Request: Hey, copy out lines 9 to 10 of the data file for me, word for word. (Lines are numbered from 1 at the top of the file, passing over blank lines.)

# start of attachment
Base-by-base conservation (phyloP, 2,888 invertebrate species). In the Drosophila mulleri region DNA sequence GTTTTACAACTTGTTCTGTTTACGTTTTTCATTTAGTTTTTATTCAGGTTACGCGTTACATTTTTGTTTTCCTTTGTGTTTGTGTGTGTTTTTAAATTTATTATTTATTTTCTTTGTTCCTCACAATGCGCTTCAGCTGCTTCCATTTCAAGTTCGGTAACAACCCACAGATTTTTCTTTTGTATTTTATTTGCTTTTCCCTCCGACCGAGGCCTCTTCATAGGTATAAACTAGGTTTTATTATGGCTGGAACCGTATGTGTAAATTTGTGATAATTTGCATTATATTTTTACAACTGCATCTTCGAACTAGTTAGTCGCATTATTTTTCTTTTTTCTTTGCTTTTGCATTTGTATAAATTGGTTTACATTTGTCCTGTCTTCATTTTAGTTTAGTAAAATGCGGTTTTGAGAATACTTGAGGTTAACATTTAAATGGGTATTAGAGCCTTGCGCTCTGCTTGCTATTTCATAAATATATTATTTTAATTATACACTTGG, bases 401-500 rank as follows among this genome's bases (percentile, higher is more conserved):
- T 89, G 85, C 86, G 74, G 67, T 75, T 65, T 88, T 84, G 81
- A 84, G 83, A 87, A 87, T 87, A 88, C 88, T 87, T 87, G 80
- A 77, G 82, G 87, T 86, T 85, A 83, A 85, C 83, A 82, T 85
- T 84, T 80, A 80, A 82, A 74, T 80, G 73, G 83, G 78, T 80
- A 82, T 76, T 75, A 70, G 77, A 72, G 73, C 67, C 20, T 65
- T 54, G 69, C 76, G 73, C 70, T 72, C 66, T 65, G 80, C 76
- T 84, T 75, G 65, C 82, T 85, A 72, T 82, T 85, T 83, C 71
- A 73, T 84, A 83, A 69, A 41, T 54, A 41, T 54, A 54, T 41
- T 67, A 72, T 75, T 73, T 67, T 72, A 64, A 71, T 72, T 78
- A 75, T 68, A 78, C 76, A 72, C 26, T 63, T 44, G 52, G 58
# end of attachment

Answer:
- A 73, T 84, A 83, A 69, A 41, T 54, A 41, T 54, A 54, T 41
- T 67, A 72, T 75, T 73, T 67, T 72, A 64, A 71, T 72, T 78